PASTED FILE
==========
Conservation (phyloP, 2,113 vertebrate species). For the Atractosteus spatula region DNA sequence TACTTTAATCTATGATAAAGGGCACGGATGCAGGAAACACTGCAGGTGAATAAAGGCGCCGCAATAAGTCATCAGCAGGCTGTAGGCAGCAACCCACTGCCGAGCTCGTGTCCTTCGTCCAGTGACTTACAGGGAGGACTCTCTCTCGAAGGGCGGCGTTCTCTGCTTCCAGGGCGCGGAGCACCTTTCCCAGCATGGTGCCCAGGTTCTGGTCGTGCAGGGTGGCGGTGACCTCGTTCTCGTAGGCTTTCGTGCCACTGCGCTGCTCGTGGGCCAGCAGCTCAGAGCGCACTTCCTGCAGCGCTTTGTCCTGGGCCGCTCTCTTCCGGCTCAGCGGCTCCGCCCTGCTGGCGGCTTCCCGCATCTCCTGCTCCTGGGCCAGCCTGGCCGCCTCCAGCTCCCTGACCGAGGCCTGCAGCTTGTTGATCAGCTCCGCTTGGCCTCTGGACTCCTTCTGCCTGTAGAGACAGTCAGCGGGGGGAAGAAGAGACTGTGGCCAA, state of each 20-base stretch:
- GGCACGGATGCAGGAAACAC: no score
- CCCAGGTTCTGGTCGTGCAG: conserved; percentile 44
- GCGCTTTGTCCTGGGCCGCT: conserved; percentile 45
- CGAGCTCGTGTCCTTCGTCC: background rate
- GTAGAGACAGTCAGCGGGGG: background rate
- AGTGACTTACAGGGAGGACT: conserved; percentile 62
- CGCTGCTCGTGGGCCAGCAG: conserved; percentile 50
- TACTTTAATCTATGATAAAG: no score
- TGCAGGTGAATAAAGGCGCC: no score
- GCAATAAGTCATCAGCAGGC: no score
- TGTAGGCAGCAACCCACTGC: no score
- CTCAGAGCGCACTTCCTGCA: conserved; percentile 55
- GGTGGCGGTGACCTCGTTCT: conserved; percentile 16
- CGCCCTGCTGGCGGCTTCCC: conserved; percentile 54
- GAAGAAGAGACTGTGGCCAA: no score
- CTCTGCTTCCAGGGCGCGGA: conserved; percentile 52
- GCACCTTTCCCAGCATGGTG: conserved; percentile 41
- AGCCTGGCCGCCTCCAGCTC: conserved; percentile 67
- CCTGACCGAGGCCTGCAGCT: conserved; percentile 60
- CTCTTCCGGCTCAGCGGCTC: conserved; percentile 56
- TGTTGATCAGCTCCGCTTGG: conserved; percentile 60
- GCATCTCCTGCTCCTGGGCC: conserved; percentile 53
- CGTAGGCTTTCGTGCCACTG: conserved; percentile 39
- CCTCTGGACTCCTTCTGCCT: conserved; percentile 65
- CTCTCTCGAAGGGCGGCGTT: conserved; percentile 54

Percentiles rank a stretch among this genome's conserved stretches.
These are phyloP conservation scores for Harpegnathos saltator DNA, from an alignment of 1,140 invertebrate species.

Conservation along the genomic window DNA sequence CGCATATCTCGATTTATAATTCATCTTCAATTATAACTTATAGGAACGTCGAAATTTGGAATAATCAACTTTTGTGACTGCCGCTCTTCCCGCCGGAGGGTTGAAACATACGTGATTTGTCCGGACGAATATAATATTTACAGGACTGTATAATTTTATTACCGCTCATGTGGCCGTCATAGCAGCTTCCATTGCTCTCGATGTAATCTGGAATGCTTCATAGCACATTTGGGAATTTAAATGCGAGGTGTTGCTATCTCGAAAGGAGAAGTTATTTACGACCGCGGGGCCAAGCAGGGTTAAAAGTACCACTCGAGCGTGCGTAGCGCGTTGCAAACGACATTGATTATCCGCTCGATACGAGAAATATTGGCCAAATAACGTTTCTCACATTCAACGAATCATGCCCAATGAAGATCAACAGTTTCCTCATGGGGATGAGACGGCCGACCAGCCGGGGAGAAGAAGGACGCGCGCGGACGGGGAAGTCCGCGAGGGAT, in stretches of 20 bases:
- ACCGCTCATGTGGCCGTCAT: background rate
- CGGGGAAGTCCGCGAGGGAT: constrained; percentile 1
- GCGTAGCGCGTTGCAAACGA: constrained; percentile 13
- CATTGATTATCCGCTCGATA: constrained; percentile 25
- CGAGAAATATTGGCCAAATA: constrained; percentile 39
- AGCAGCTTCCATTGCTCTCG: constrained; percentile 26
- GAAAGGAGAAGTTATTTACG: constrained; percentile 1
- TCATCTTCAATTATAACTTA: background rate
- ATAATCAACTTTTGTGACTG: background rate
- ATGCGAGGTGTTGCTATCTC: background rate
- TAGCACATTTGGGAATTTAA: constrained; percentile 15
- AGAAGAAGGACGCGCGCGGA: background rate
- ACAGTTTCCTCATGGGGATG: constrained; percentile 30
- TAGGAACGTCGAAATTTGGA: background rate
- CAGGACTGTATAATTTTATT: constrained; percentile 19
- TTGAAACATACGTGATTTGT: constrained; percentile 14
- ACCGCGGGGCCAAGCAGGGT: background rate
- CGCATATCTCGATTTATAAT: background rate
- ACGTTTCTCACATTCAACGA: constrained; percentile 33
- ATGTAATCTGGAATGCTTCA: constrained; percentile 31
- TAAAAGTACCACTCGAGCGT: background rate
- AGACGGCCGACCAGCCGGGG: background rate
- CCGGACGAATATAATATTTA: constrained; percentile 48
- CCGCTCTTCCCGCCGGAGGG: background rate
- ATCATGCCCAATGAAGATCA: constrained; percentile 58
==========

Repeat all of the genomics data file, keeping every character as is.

Conservation (phyloP, 2,113 vertebrate species). For the Atractosteus spatula region DNA sequence TACTTTAATCTATGATAAAGGGCACGGATGCAGGAAACACTGCAGGTGAATAAAGGCGCCGCAATAAGTCATCAGCAGGCTGTAGGCAGCAACCCACTGCCGAGCTCGTGTCCTTCGTCCAGTGACTTACAGGGAGGACTCTCTCTCGAAGGGCGGCGTTCTCTGCTTCCAGGGCGCGGAGCACCTTTCCCAGCATGGTGCCCAGGTTCTGGTCGTGCAGGGTGGCGGTGACCTCGTTCTCGTAGGCTTTCGTGCCACTGCGCTGCTCGTGGGCCAGCAGCTCAGAGCGCACTTCCTGCAGCGCTTTGTCCTGGGCCGCTCTCTTCCGGCTCAGCGGCTCCGCCCTGCTGGCGGCTTCCCGCATCTCCTGCTCCTGGGCCAGCCTGGCCGCCTCCAGCTCCCTGACCGAGGCCTGCAGCTTGTTGATCAGCTCCGCTTGGCCTCTGGACTCCTTCTGCCTGTAGAGACAGTCAGCGGGGGGAAGAAGAGACTGTGGCCAA, state of each 20-base stretch:
- GGCACGGATGCAGGAAACAC: no score
- CCCAGGTTCTGGTCGTGCAG: conserved; percentile 44
- GCGCTTTGTCCTGGGCCGCT: conserved; percentile 45
- CGAGCTCGTGTCCTTCGTCC: background rate
- GTAGAGACAGTCAGCGGGGG: background rate
- AGTGACTTACAGGGAGGACT: conserved; percentile 62
- CGCTGCTCGTGGGCCAGCAG: conserved; percentile 50
- TACTTTAATCTATGATAAAG: no score
- TGCAGGTGAATAAAGGCGCC: no score
- GCAATAAGTCATCAGCAGGC: no score
- TGTAGGCAGCAACCCACTGC: no score
- CTCAGAGCGCACTTCCTGCA: conserved; percentile 55
- GGTGGCGGTGACCTCGTTCT: conserved; percentile 16
- CGCCCTGCTGGCGGCTTCCC: conserved; percentile 54
- GAAGAAGAGACTGTGGCCAA: no score
- CTCTGCTTCCAGGGCGCGGA: conserved; percentile 52
- GCACCTTTCCCAGCATGGTG: conserved; percentile 41
- AGCCTGGCCGCCTCCAGCTC: conserved; percentile 67
- CCTGACCGAGGCCTGCAGCT: conserved; percentile 60
- CTCTTCCGGCTCAGCGGCTC: conserved; percentile 56
- TGTTGATCAGCTCCGCTTGG: conserved; percentile 60
- GCATCTCCTGCTCCTGGGCC: conserved; percentile 53
- CGTAGGCTTTCGTGCCACTG: conserved; percentile 39
- CCTCTGGACTCCTTCTGCCT: conserved; percentile 65
- CTCTCTCGAAGGGCGGCGTT: conserved; percentile 54

Percentiles rank a stretch among this genome's conserved stretches.
These are phyloP conservation scores for Harpegnathos saltator DNA, from an alignment of 1,140 invertebrate species.

Conservation along the genomic window DNA sequence CGCATATCTCGATTTATAATTCATCTTCAATTATAACTTATAGGAACGTCGAAATTTGGAATAATCAACTTTTGTGACTGCCGCTCTTCCCGCCGGAGGGTTGAAACATACGTGATTTGTCCGGACGAATATAATATTTACAGGACTGTATAATTTTATTACCGCTCATGTGGCCGTCATAGCAGCTTCCATTGCTCTCGATGTAATCTGGAATGCTTCATAGCACATTTGGGAATTTAAATGCGAGGTGTTGCTATCTCGAAAGGAGAAGTTATTTACGACCGCGGGGCCAAGCAGGGTTAAAAGTACCACTCGAGCGTGCGTAGCGCGTTGCAAACGACATTGATTATCCGCTCGATACGAGAAATATTGGCCAAATAACGTTTCTCACATTCAACGAATCATGCCCAATGAAGATCAACAGTTTCCTCATGGGGATGAGACGGCCGACCAGCCGGGGAGAAGAAGGACGCGCGCGGACGGGGAAGTCCGCGAGGGAT, in stretches of 20 bases:
- ACCGCTCATGTGGCCGTCAT: background rate
- CGGGGAAGTCCGCGAGGGAT: constrained; percentile 1
- GCGTAGCGCGTTGCAAACGA: constrained; percentile 13
- CATTGATTATCCGCTCGATA: constrained; percentile 25
- CGAGAAATATTGGCCAAATA: constrained; percentile 39
- AGCAGCTTCCATTGCTCTCG: constrained; percentile 26
- GAAAGGAGAAGTTATTTACG: constrained; percentile 1
- TCATCTTCAATTATAACTTA: background rate
- ATAATCAACTTTTGTGACTG: background rate
- ATGCGAGGTGTTGCTATCTC: background rate
- TAGCACATTTGGGAATTTAA: constrained; percentile 15
- AGAAGAAGGACGCGCGCGGA: background rate
- ACAGTTTCCTCATGGGGATG: constrained; percentile 30
- TAGGAACGTCGAAATTTGGA: background rate
- CAGGACTGTATAATTTTATT: constrained; percentile 19
- TTGAAACATACGTGATTTGT: constrained; percentile 14
- ACCGCGGGGCCAAGCAGGGT: background rate
- CGCATATCTCGATTTATAAT: background rate
- ACGTTTCTCACATTCAACGA: constrained; percentile 33
- ATGTAATCTGGAATGCTTCA: constrained; percentile 31
- TAAAAGTACCACTCGAGCGT: background rate
- AGACGGCCGACCAGCCGGGG: background rate
- CCGGACGAATATAATATTTA: constrained; percentile 48
- CCGCTCTTCCCGCCGGAGGG: background rate
- ATCATGCCCAATGAAGATCA: constrained; percentile 58